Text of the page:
The Spirit of the Child
by David Hay with Rebecca Nye

Published by Fount, 1998, 216 pages, 12.99 ISBN 0-00-627855-8

Reviewed by Bill Gent , Redbridge Advisory and Inspection Service

Though it is now commonly recognised that the promotion of spiritual development is the responsibility of the whole curriculum and the whole of school life, it should have a special interest for the teacher of religious education. In seeking to explore what the concept of 'spirituality' means, this book will be an invaluable aid.

David Hay of Nottingham University is well known for his work on the concept of spirituality. In books like Exploring Inner Space he presents the idea that, couched in general non-religious terms, most adults claim to have had some kind of 'spiritual' experience - the sense of being in the presence of the 'other', and so on. In this book he once again suggests that a sense of the spiritual is a biological feature of the human species.

Rebecca Nye, who has written two research-based chapters in this book, is a psychologist by training.

Whilst David Hay looks at the concept of spirituality by way of a historical perspective, Rebecca Nye's chapters are based on interviews with a number of youngsters about things which matter to them. Her method was to interview them and to produce detailed transcripts. Then, any part of a transcript which was felt to have a 'spiritual' quality was marked. Looking at all the marked passages, Hay and Nye tried to find a concept which would embrace what they had identified. They found it in the notion of 'relational consciousness' - a consciousness of a relationship with self, others, the world or the other (about which, for some, traditional religious terms provided a language map).

If your school relies on you as the resident 'expert' on the spiritual, this book is essential holiday reading.

Praying Their Faith
edited by Colin Johnson

Published by CEM 6-90 ISBN 1-85100-132-8

Reviewed by Anne Krisman

Flame-dancing Spirit, come
Sweep us off our feet and
Dance us through our days.....

This invocation of the Holy Spirit, from the St Hilda community, is an extract from one of the prayers in an extraordinary anthology, 'Praying their Faith', edited by Colin Johnson and published by CEM. The book is a compilation of prayers from the world faiths and is something I have wanted for years - to read this book is to go into the core of the faiths represented.

The multi-faceted nature of prayer is explored in a thoughtful introduction by the editor, "Prayer can be an expression of anger and despair, or penitence and purging, of desire and striving, of solidarity in the struggle for justice and peace, of hope and joy, of serenity and submission". He states clearly that prayer should not be stereotyped as just asking for something from God. Colin Johnson also contributes notes to each prayer, which place each one in context.

Lat Blaylock also suggests some fascinating classroom activities linked with the anthology. I liked his idea about deduction, where pupils are given a prayer and told to deduce all they can about the beliefs of those who use it.

I really recommend this book. There is something new for everyone. I was delighted to read a Jewish women's prayer from the Middle Ages, which asks God to bestow his blessing on the challot (braided Shabbat loaves) as they go into the oven.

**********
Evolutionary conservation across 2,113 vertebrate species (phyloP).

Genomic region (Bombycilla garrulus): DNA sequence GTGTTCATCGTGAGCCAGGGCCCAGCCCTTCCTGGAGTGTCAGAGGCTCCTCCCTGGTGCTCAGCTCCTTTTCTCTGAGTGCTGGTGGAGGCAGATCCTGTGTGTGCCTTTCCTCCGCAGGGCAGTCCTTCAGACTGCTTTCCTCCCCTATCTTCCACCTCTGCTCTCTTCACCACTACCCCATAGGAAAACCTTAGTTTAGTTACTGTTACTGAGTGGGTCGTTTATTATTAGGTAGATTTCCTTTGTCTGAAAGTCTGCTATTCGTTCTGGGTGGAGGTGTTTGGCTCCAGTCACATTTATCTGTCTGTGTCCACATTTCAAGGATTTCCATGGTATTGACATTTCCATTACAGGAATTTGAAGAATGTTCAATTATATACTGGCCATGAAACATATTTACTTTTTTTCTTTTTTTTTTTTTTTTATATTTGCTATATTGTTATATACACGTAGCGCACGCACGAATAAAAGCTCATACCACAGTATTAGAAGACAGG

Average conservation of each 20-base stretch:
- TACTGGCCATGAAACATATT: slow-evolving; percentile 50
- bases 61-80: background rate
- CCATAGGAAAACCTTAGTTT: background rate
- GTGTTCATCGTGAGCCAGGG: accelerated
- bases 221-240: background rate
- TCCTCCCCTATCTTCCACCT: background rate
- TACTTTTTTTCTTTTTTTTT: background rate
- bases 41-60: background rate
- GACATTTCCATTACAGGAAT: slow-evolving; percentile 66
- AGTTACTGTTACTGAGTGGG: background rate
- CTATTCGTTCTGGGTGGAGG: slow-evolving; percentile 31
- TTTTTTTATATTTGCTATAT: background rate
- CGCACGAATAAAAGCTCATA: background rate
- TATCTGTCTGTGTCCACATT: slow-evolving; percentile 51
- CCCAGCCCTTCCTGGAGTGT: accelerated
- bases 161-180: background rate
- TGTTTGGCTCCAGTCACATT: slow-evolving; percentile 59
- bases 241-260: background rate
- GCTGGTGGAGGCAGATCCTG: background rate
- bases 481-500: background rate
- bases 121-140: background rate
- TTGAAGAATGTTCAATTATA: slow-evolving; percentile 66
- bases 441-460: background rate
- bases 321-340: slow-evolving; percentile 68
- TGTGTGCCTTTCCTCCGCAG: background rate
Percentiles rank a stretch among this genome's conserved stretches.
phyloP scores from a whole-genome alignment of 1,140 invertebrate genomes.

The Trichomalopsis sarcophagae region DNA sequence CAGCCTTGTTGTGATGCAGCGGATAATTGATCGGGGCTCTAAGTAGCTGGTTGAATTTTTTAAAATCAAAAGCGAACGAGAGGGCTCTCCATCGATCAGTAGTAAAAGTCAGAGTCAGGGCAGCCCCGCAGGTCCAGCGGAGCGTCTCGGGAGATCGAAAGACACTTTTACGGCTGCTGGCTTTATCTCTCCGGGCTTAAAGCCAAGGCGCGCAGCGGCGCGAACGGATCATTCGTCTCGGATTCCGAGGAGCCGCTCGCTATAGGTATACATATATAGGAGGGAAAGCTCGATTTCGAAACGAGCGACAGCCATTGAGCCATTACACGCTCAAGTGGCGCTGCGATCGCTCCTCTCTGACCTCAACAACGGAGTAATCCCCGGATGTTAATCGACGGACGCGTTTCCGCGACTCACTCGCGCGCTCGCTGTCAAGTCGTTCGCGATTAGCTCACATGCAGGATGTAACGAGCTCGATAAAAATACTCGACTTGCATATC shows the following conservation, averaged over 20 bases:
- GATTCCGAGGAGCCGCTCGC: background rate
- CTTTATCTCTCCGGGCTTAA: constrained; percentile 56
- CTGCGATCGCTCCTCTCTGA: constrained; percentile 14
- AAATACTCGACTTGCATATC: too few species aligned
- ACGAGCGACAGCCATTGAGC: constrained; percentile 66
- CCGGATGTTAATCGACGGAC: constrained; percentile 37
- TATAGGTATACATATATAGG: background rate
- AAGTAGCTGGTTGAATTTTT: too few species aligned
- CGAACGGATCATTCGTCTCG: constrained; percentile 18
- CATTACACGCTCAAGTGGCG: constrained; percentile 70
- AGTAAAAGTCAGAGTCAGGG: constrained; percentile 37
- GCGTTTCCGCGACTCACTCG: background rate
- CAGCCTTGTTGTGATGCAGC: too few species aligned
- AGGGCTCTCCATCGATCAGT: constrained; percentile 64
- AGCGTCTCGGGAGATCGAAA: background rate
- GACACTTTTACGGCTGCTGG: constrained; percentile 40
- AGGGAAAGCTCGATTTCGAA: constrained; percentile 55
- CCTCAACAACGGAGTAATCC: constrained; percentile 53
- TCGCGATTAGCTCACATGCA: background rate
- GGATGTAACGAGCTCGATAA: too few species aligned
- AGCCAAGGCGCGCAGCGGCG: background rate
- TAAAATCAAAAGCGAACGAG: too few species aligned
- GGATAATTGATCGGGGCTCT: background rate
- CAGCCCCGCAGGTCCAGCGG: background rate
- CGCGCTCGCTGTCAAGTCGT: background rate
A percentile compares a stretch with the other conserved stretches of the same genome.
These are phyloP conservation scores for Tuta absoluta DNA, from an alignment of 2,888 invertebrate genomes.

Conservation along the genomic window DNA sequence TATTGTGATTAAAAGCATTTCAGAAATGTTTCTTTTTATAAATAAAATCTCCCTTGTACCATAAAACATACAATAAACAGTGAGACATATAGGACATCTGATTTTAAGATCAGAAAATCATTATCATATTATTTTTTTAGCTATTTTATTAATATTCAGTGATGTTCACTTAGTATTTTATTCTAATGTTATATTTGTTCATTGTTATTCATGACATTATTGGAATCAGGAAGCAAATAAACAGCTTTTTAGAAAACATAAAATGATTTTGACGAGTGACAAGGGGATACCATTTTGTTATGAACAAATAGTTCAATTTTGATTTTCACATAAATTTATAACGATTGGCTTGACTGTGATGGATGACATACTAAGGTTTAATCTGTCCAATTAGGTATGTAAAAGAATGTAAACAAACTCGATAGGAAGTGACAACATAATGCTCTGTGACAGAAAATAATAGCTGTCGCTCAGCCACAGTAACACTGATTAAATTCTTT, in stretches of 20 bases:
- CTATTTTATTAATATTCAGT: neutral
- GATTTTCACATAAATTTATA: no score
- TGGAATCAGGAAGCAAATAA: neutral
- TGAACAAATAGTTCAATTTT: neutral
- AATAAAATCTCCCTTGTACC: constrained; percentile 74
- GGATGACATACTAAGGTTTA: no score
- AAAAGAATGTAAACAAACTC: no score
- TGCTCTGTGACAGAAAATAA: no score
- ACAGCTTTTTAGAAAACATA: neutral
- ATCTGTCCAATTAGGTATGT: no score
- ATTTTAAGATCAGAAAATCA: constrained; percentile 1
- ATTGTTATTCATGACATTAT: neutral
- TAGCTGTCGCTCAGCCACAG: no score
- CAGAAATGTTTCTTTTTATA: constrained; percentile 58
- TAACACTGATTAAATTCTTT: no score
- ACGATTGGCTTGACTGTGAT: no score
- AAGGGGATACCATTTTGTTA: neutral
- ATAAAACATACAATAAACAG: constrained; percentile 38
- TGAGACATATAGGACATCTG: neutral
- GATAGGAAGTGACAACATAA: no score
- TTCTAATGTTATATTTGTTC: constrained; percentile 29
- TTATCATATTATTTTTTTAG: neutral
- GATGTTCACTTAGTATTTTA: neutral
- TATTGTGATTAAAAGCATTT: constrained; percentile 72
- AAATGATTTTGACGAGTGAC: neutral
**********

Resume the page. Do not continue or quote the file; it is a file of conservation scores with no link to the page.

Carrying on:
Redbridge SACRE Briefing Paper 3
Sikh Appearance and Identity

Reviewed by Eleanor Nesbitt

This paper is intended for schools but I hope that it will be used much more widely than this. It consists of fifteen highly relevant questions and sound, realistic answers on Sikh appearance and identity. These include 'What does the law say about a Sikh wearing a kirpan?' and 'Why do Sikhs use the names they do?'.

The sustained consultation with Sikhs locally and nationally, in the production of the paper, make this a model of good practice in negotiating guidelines which acknowledge sensitivities and differences without precipitating controversy or causing offence. At every point both schools' responsibilities and concerns (eg health and safety) and Sikhs' priorities are taken seriously. Sikhs are represented without being stereotyped unrealistically as totally uniform.

The paper provides practical help in a straightforward (but far from simplistic) way. This means pointing to several acceptable solutions. Take, for example the question whether a Sikh child can be asked to remove a kara during sports. The answer includes the suggestion that the pupil be requested to wear a smaller kara, or that it be moved up the arm, in which case alternative methods for protecting it are suggested, or finally consultation with the parents or the local gurdwara.

Notes, glossary and sound suggestions for further reading and guidance are included. These, together with contact details of neighbouring gurdwaras and Guidelines for Redbridge schools that have been agreed by members of the local Sikh community on 'the wearing of the kirpan by Sikh pupils' (and forms which could be used in reaching an agreement), all maximise the usefulness of the briefing paper.

My only concern is that a document with such potential for informing people and reducing risks of confrontation may not be as widely known as it deserves both beyond Redbridge and outside the educational establishment.

Eleanor Nesbitt
Lecturer in Religions and Education
University of Warwick

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